Seminary Library, Ljubljana


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Contact info
Semeniška knjižnica v Ljubljani
Dolničarjeva 4, SI-1000 Ljubljana
Phone386 (0) 1 300 1953
Managed byBogoslovno semenišče Ljubljana
Mateja Demšar, Library head

Established in 1701 and richly decorated in Baroque style, the Seminary Library was the first public scientific library in Ljubljana. It contains a valuable old ecclesiastic and secular book collection, including numerous precious manuscripts and prints. Its wooden fixtures and fittings were carved in the local workshop of Joseph Wergant and its frescoes were created by the Italian Baroque painter Giulio Quaglio in 1721. The Baroque library nevertheless remains open to the public with prior notification.


The idea to establish a scientific library accessible to the wider public was born in Academia Operosorum Labacensis, which was led by the provost of the Cathedral Janez Krstnik Prešern. The members of the academy strove to modernise the city by setting up new institutions, one of them being a new library. The founding charter of the new library was signed by the Ljubljana bishop Sigismund Cristophorus Herberstein, by the provost Prešern, and by the dean of the Cathedral Janez Anton Dolničar, who agreed to give posthumously all their books to the newly established public library; the new library would be open during the day and the books would not be lent.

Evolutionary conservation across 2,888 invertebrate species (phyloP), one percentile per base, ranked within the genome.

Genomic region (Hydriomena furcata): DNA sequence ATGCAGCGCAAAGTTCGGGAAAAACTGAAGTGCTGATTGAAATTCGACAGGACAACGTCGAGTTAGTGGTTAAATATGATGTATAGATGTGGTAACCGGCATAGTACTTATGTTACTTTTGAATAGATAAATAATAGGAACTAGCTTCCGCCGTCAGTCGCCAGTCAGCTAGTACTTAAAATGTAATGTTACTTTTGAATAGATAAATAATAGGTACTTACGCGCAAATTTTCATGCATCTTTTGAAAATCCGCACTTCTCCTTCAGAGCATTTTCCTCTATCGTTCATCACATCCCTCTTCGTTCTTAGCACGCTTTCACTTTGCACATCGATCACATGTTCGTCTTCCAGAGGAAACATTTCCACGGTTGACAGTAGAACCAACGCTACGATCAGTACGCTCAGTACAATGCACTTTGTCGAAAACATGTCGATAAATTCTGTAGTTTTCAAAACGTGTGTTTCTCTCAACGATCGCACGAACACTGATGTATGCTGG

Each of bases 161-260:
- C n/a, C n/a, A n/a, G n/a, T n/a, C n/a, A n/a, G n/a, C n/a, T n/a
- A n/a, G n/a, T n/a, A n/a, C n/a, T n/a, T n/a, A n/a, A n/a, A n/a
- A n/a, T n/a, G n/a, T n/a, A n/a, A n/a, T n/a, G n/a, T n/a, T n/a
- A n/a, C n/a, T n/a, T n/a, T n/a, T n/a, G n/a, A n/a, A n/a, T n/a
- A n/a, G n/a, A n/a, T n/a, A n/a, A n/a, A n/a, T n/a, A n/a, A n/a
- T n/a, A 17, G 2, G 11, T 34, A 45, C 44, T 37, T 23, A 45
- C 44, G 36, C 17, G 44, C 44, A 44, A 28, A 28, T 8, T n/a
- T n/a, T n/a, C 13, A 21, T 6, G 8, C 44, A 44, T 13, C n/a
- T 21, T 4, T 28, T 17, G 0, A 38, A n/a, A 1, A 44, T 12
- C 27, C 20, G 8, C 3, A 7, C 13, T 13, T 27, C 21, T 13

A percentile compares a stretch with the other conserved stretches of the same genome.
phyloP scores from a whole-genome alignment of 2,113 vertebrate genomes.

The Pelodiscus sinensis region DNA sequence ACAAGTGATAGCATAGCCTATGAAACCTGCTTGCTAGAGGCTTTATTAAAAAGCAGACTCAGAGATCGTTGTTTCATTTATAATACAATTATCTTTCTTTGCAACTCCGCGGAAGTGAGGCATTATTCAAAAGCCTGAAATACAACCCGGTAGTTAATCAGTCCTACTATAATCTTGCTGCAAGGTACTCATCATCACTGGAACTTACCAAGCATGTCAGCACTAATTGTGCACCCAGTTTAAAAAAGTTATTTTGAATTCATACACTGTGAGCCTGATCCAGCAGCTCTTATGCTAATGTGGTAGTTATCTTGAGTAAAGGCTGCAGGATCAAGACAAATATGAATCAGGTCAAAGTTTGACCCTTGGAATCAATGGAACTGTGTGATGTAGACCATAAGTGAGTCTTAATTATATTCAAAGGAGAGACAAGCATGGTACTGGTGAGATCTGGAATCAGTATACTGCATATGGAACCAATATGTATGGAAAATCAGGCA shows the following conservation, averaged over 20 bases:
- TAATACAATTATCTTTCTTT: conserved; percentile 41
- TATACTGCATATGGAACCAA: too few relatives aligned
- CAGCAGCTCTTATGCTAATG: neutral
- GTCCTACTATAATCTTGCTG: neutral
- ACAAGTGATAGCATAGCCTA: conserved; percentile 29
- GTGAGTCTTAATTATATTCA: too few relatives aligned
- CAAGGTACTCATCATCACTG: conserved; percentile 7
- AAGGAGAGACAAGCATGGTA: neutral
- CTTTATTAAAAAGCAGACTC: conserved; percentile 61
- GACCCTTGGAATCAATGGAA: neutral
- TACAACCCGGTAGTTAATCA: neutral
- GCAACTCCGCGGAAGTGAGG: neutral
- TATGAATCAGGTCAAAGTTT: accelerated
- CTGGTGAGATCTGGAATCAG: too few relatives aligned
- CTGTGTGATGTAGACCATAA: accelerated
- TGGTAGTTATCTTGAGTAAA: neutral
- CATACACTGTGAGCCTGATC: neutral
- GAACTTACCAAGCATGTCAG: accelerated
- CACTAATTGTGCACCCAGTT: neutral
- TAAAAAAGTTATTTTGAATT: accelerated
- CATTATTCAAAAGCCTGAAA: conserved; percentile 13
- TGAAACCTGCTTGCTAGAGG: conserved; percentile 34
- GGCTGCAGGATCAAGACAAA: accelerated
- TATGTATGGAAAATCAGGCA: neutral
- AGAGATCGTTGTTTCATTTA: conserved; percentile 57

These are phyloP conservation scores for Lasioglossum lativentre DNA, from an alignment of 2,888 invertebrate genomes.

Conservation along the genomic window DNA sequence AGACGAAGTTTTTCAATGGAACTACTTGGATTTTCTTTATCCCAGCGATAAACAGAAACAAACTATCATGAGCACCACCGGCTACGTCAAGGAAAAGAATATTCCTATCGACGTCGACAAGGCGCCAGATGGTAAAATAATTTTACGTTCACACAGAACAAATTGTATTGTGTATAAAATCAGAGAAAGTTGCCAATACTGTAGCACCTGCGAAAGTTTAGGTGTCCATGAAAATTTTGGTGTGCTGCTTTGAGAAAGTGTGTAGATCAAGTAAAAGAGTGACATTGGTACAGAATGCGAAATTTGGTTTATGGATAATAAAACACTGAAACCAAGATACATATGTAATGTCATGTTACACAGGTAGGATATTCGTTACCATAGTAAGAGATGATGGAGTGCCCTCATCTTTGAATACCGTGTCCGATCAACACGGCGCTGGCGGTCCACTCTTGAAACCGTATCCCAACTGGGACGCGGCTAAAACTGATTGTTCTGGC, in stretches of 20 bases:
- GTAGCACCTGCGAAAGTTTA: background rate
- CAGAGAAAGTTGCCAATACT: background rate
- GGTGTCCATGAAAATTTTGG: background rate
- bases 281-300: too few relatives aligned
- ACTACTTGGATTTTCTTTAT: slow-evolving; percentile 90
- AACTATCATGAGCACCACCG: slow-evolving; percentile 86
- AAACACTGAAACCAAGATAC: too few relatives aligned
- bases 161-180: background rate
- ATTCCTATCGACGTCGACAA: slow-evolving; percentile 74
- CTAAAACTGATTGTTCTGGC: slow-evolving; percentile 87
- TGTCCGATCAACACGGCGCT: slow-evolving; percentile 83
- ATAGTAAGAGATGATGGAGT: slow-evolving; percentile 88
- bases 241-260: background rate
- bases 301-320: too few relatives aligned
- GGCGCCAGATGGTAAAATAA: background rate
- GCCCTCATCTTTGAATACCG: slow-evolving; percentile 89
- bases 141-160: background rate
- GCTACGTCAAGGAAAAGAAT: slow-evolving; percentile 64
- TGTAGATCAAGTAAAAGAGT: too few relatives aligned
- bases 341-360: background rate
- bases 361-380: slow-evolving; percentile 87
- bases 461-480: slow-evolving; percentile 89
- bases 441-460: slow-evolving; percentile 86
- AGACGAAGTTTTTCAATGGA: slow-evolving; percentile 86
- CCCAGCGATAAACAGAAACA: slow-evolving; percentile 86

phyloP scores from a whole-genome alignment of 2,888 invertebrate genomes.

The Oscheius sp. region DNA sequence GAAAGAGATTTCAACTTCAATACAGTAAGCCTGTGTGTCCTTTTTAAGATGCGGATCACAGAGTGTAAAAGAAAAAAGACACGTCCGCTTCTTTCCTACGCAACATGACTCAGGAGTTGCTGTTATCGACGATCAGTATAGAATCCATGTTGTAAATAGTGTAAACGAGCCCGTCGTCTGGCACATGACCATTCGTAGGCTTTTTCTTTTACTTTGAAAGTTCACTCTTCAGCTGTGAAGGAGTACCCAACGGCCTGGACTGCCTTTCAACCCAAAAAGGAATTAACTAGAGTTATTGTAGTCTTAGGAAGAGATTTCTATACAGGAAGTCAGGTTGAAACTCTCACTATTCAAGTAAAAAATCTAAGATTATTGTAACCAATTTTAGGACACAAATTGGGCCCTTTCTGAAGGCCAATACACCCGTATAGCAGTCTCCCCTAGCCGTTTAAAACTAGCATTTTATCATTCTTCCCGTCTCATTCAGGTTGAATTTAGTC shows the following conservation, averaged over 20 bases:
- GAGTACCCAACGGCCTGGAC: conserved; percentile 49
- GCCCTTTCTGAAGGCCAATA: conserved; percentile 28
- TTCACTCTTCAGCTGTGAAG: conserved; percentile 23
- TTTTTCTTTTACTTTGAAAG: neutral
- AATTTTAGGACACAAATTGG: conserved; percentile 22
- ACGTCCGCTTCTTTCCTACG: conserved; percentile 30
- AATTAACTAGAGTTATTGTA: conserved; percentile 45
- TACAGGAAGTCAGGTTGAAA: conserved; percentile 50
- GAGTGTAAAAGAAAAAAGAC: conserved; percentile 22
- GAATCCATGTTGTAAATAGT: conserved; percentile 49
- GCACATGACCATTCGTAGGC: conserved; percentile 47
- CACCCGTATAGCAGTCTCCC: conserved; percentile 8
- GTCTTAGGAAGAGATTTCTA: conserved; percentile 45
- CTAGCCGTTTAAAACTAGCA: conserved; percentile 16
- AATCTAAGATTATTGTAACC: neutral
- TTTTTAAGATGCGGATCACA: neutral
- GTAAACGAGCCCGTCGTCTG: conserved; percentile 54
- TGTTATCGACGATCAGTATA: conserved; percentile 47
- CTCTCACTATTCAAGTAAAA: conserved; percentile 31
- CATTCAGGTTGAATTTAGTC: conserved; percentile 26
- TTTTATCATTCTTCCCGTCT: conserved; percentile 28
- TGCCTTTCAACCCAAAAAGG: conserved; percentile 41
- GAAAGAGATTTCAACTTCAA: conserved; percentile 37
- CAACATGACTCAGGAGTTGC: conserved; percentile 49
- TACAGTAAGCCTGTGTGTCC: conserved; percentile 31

The library grew after the library founders passed away, their books were kept at a temporary location. When construction on a new seminary – the Charles Institute – began in 1708, it included designs for a new library hall. In 1721 its ceiling was painted by the Italian painter Giulio Quaglio who previously worked at the cathedral, and the carpenter and carver Joseph Wergant provided beautiful oak cabinets and bookshelves in 1725. When the Lyceum Library was founded in Ljubljana by the Empress Maria Theresa in 1774 and opened for the public in 1794, the Seminary Library remained available to the priests and seminarians. When the University of Ljubljana was founded in 1919, a new library of the Faculty of Theology was established.


The "old" library's collection comprises 7,000 units, among them about 30 incunabula, 377 Latin, German, and Slovenian manuscripts and a special collection of opera librettos. The famous manuscript is the little Latin Bible from the 13th century or from the beginning of the 14th century, also called Hren's Bible.

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